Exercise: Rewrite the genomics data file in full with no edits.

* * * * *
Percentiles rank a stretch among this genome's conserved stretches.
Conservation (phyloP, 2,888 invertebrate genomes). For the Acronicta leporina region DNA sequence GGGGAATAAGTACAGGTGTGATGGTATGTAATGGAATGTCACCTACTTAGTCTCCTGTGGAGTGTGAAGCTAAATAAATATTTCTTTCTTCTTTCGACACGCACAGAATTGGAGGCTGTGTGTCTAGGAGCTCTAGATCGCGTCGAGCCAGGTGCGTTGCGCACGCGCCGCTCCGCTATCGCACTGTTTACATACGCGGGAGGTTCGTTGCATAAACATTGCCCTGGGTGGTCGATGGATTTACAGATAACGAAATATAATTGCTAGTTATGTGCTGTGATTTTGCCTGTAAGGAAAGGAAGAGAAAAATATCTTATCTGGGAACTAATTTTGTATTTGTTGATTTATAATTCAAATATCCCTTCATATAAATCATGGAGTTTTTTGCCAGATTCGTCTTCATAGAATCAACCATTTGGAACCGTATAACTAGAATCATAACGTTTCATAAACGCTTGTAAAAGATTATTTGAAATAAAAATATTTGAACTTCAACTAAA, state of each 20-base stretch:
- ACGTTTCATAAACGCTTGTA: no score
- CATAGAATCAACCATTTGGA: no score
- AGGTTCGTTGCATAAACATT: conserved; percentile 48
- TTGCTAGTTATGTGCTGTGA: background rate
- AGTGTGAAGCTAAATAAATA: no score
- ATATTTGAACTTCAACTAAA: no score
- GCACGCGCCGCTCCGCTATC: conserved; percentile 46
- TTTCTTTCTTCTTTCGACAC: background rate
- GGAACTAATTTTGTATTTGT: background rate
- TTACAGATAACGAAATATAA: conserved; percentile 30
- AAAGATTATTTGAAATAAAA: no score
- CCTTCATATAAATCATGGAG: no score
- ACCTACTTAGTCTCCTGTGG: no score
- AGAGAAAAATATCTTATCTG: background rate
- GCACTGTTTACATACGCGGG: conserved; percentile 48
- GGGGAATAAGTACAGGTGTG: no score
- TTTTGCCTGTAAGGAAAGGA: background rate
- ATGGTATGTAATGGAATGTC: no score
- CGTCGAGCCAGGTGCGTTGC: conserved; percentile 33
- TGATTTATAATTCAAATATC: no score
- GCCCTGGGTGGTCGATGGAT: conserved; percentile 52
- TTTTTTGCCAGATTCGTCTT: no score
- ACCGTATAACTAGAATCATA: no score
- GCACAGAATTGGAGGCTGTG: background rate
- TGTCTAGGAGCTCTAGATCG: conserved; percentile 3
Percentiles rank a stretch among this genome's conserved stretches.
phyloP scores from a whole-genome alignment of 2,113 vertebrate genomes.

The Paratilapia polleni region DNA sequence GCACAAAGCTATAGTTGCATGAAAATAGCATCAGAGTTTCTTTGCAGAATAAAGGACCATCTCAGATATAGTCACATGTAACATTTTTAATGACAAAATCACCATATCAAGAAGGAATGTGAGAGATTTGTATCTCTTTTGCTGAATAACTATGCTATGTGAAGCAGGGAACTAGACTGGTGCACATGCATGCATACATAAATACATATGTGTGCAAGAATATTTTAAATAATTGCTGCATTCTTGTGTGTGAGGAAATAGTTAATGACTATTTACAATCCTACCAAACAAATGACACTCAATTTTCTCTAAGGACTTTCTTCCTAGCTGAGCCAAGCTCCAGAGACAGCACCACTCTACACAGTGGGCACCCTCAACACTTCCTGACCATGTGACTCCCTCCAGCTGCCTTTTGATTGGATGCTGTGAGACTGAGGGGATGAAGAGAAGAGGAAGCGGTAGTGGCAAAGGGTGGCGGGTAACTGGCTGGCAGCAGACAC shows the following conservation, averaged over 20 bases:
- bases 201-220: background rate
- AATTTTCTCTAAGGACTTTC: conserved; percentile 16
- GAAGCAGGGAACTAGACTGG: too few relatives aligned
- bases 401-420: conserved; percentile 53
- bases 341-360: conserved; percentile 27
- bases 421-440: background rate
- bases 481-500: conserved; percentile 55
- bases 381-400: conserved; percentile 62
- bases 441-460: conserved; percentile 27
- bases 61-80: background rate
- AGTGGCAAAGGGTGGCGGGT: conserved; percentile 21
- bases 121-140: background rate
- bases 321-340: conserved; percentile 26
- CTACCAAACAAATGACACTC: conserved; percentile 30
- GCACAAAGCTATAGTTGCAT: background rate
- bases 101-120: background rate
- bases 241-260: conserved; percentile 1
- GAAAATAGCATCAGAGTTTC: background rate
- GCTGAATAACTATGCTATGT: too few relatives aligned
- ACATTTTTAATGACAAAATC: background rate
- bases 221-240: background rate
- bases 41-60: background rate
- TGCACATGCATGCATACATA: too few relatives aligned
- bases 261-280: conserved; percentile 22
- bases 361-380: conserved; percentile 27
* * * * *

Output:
Percentiles rank a stretch among this genome's conserved stretches.
Conservation (phyloP, 2,888 invertebrate genomes). For the Acronicta leporina region DNA sequence GGGGAATAAGTACAGGTGTGATGGTATGTAATGGAATGTCACCTACTTAGTCTCCTGTGGAGTGTGAAGCTAAATAAATATTTCTTTCTTCTTTCGACACGCACAGAATTGGAGGCTGTGTGTCTAGGAGCTCTAGATCGCGTCGAGCCAGGTGCGTTGCGCACGCGCCGCTCCGCTATCGCACTGTTTACATACGCGGGAGGTTCGTTGCATAAACATTGCCCTGGGTGGTCGATGGATTTACAGATAACGAAATATAATTGCTAGTTATGTGCTGTGATTTTGCCTGTAAGGAAAGGAAGAGAAAAATATCTTATCTGGGAACTAATTTTGTATTTGTTGATTTATAATTCAAATATCCCTTCATATAAATCATGGAGTTTTTTGCCAGATTCGTCTTCATAGAATCAACCATTTGGAACCGTATAACTAGAATCATAACGTTTCATAAACGCTTGTAAAAGATTATTTGAAATAAAAATATTTGAACTTCAACTAAA, state of each 20-base stretch:
- ACGTTTCATAAACGCTTGTA: no score
- CATAGAATCAACCATTTGGA: no score
- AGGTTCGTTGCATAAACATT: conserved; percentile 48
- TTGCTAGTTATGTGCTGTGA: background rate
- AGTGTGAAGCTAAATAAATA: no score
- ATATTTGAACTTCAACTAAA: no score
- GCACGCGCCGCTCCGCTATC: conserved; percentile 46
- TTTCTTTCTTCTTTCGACAC: background rate
- GGAACTAATTTTGTATTTGT: background rate
- TTACAGATAACGAAATATAA: conserved; percentile 30
- AAAGATTATTTGAAATAAAA: no score
- CCTTCATATAAATCATGGAG: no score
- ACCTACTTAGTCTCCTGTGG: no score
- AGAGAAAAATATCTTATCTG: background rate
- GCACTGTTTACATACGCGGG: conserved; percentile 48
- GGGGAATAAGTACAGGTGTG: no score
- TTTTGCCTGTAAGGAAAGGA: background rate
- ATGGTATGTAATGGAATGTC: no score
- CGTCGAGCCAGGTGCGTTGC: conserved; percentile 33
- TGATTTATAATTCAAATATC: no score
- GCCCTGGGTGGTCGATGGAT: conserved; percentile 52
- TTTTTTGCCAGATTCGTCTT: no score
- ACCGTATAACTAGAATCATA: no score
- GCACAGAATTGGAGGCTGTG: background rate
- TGTCTAGGAGCTCTAGATCG: conserved; percentile 3
Percentiles rank a stretch among this genome's conserved stretches.
phyloP scores from a whole-genome alignment of 2,113 vertebrate genomes.

The Paratilapia polleni region DNA sequence GCACAAAGCTATAGTTGCATGAAAATAGCATCAGAGTTTCTTTGCAGAATAAAGGACCATCTCAGATATAGTCACATGTAACATTTTTAATGACAAAATCACCATATCAAGAAGGAATGTGAGAGATTTGTATCTCTTTTGCTGAATAACTATGCTATGTGAAGCAGGGAACTAGACTGGTGCACATGCATGCATACATAAATACATATGTGTGCAAGAATATTTTAAATAATTGCTGCATTCTTGTGTGTGAGGAAATAGTTAATGACTATTTACAATCCTACCAAACAAATGACACTCAATTTTCTCTAAGGACTTTCTTCCTAGCTGAGCCAAGCTCCAGAGACAGCACCACTCTACACAGTGGGCACCCTCAACACTTCCTGACCATGTGACTCCCTCCAGCTGCCTTTTGATTGGATGCTGTGAGACTGAGGGGATGAAGAGAAGAGGAAGCGGTAGTGGCAAAGGGTGGCGGGTAACTGGCTGGCAGCAGACAC shows the following conservation, averaged over 20 bases:
- bases 201-220: background rate
- AATTTTCTCTAAGGACTTTC: conserved; percentile 16
- GAAGCAGGGAACTAGACTGG: too few relatives aligned
- bases 401-420: conserved; percentile 53
- bases 341-360: conserved; percentile 27
- bases 421-440: background rate
- bases 481-500: conserved; percentile 55
- bases 381-400: conserved; percentile 62
- bases 441-460: conserved; percentile 27
- bases 61-80: background rate
- AGTGGCAAAGGGTGGCGGGT: conserved; percentile 21
- bases 121-140: background rate
- bases 321-340: conserved; percentile 26
- CTACCAAACAAATGACACTC: conserved; percentile 30
- GCACAAAGCTATAGTTGCAT: background rate
- bases 101-120: background rate
- bases 241-260: conserved; percentile 1
- GAAAATAGCATCAGAGTTTC: background rate
- GCTGAATAACTATGCTATGT: too few relatives aligned
- ACATTTTTAATGACAAAATC: background rate
- bases 221-240: background rate
- bases 41-60: background rate
- TGCACATGCATGCATACATA: too few relatives aligned
- bases 261-280: conserved; percentile 22
- bases 361-380: conserved; percentile 27